The Consumer Protection (Regulation of Retail Credit and Credit Servicing Firms) Act 2022 (the “Act”) was signed into law by the President in April 2022 and commenced on 16 May.
The Act, among other things, brings a number of currently unregulated credit providers into the scope of the Central Bank of Ireland’s (“Central Bank’s”) regulatory remit.
Who Does it Apply To?
The Act expands the definition of a “retail credit firm” requiring a Central Bank authorisation under the Central Bank Act 1997 (as amended) to also include any person whose business consists wholly or partly of (a) directly or indirectly providing credit to or (b) entering into a consumer-hire agreement or hire-purchase agreement with, a “Relevant Person”.
A “Relevant Person” is defined under the Act as a natural person within the State, other than “a natural person who is, or satisfies the criteria to elect to be treated as, a professional client for the purposes of the European Communities (Markets in Financial Instruments) Regulations (S.I. No 60 of 2007) or … a person who is a regulated financial services provider”.
In this regard, it is important to note that:
(i) “credit” means any deferred payment, cash loan or other similar financial accommodation (save as specified in Section 3(2) of the Credit Consumer Act 1995 or hire purchase/finance lease arrangements for a term less than 3 months);
(ii) the meaning of “hire purchase agreement” is sufficiently broad to include finance lease agreements which provide the relevant lessee with a purchase option at the end of the lease term;
(iii) a consumer-hire agreement is an agreement of more than three months duration for the bailment of goods to a Relevant Person (not necessarily a consumer) in return for periodical payments where title to the goods remains with the owner; and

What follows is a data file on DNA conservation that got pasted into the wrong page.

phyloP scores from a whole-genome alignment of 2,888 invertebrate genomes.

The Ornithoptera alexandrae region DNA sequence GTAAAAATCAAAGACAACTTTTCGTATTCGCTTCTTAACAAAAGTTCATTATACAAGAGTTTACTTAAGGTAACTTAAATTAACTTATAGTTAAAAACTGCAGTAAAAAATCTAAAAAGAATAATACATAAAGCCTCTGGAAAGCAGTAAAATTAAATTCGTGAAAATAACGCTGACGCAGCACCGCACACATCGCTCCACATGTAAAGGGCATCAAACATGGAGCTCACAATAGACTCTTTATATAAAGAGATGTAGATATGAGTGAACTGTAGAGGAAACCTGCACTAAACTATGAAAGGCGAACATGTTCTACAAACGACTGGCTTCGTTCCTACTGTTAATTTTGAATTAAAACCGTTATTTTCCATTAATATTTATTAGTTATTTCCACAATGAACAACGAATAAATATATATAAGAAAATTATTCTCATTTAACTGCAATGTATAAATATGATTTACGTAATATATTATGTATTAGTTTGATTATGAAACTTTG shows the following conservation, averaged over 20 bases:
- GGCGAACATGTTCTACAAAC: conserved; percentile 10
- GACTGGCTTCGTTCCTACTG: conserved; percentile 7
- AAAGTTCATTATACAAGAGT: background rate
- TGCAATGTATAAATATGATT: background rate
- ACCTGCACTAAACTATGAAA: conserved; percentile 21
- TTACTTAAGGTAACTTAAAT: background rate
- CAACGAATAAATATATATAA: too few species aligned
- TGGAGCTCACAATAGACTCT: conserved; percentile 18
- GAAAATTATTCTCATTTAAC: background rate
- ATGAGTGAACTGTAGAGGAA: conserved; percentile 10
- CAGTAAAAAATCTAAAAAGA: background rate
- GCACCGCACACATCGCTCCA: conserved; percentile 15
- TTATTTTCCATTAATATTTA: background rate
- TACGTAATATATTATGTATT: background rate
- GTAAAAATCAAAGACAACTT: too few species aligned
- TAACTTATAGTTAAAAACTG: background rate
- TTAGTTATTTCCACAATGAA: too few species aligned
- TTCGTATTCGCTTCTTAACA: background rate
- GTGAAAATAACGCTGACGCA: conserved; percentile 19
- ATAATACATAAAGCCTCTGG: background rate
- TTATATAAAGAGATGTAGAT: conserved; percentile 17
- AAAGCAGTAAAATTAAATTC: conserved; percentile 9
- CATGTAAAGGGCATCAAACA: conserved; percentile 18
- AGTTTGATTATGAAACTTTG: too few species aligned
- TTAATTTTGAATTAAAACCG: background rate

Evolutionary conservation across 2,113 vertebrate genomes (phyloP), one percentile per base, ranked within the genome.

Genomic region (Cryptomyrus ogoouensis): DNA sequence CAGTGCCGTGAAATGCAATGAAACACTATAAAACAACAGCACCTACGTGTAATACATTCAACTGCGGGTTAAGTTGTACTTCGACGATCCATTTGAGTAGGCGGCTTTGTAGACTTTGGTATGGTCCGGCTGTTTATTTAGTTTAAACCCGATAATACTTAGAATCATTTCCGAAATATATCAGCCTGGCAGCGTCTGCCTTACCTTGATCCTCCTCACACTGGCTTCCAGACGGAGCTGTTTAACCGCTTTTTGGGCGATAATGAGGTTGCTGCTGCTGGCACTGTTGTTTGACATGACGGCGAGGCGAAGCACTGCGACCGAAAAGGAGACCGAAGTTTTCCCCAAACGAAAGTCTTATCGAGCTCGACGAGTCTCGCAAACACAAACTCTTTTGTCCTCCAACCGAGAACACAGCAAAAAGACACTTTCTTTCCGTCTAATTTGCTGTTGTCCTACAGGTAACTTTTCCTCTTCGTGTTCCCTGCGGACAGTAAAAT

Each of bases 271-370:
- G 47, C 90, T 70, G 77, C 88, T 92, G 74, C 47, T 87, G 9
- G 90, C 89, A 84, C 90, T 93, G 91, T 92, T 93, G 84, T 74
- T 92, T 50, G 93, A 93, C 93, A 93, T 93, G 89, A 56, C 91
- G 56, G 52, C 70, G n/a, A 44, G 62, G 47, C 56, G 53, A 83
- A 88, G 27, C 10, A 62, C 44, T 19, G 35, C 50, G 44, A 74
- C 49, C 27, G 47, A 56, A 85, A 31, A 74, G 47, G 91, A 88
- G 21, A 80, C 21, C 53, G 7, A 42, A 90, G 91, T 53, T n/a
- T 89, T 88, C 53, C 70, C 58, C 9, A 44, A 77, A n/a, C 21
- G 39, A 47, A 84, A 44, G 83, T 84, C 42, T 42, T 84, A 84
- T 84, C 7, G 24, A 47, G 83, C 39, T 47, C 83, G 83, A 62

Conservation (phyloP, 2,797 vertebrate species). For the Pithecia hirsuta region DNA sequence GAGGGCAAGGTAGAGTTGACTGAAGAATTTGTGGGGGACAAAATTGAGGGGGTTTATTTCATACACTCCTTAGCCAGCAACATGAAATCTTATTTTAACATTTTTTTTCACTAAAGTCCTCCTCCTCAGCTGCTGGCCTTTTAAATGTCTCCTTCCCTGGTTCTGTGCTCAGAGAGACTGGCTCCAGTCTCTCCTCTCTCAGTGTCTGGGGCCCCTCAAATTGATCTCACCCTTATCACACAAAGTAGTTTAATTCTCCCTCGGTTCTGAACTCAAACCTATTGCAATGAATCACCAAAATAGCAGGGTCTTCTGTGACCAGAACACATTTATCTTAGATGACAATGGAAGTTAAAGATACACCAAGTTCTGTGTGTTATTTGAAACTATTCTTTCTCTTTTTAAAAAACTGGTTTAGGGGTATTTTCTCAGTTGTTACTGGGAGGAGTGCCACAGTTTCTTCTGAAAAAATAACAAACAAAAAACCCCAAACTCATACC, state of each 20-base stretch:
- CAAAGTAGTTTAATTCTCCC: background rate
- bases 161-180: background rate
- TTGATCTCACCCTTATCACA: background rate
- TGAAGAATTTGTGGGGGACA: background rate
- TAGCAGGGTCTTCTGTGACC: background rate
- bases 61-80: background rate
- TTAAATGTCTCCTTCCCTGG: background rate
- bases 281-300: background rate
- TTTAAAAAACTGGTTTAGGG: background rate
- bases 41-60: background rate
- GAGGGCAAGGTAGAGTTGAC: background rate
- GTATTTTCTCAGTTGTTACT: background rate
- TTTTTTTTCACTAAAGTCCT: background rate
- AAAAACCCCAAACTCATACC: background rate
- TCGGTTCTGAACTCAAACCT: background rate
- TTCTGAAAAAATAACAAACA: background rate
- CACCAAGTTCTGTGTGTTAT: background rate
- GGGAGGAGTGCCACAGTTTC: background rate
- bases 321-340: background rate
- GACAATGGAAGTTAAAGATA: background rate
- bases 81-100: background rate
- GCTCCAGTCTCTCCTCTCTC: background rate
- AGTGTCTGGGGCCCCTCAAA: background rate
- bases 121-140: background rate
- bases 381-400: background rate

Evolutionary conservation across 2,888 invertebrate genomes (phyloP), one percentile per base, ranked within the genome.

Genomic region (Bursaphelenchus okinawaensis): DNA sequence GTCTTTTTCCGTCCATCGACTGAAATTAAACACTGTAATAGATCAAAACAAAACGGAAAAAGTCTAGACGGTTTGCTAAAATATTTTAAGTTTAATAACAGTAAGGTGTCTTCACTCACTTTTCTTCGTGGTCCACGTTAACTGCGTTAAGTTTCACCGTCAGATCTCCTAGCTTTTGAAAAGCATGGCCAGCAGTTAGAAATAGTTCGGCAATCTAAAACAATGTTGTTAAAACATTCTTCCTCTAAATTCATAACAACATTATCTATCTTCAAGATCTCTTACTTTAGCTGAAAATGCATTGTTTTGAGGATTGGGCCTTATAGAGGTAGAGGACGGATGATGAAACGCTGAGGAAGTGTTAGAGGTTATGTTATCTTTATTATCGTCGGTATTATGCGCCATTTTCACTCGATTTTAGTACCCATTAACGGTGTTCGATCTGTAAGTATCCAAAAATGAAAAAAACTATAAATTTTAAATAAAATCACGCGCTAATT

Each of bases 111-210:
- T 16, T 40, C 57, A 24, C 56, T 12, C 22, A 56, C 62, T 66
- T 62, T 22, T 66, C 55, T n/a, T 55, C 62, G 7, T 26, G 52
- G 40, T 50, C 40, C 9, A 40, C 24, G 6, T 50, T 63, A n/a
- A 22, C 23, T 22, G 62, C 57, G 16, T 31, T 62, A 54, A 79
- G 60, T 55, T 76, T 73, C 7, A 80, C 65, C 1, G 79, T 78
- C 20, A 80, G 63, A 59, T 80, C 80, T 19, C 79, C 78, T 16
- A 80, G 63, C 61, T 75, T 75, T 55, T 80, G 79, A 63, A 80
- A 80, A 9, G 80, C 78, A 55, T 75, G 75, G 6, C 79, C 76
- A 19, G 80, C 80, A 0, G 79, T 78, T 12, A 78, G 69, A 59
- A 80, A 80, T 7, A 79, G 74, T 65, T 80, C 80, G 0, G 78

(iv) no exceptions have been made for natural persons acting in the course of their business, trade or profession i.e. non-consumers.
Any persons now coming within the broadened meaning of a “retail credit firm” will be required to apply to the Central Bank for an authorisation and to comply with the Consumer Protection Code as well as other codes and standards administered by the Central Bank.
The Central Bank may exempt a person or class of persons from the requirement to seek an authorisation if they carry out sufficient related activities for their borrowers or hirees, as the case may be, such that those borrowers or hirees would be considered:
(a) sophisticated counterparties; or
(b) able to obtain independent legal advice.
This exemption may be granted on the Central Bank's own initiative or upon application by the person or persons in question.
Persons who will, for the first time, be required to secure a Central Bank authorisation will be required to submit an application to the Central Bank within three months of the coming into operation of the relevant provisions of the Act. Such persons will, however, be permitted to continue to conduct their existing business until the Central Bank has granted or refused their authorisation. New entrants or persons that have not been previously engaged in such regulated activities on the applicable date will not be able to conduct such activities from that date until they obtain the required retail credit firm licence.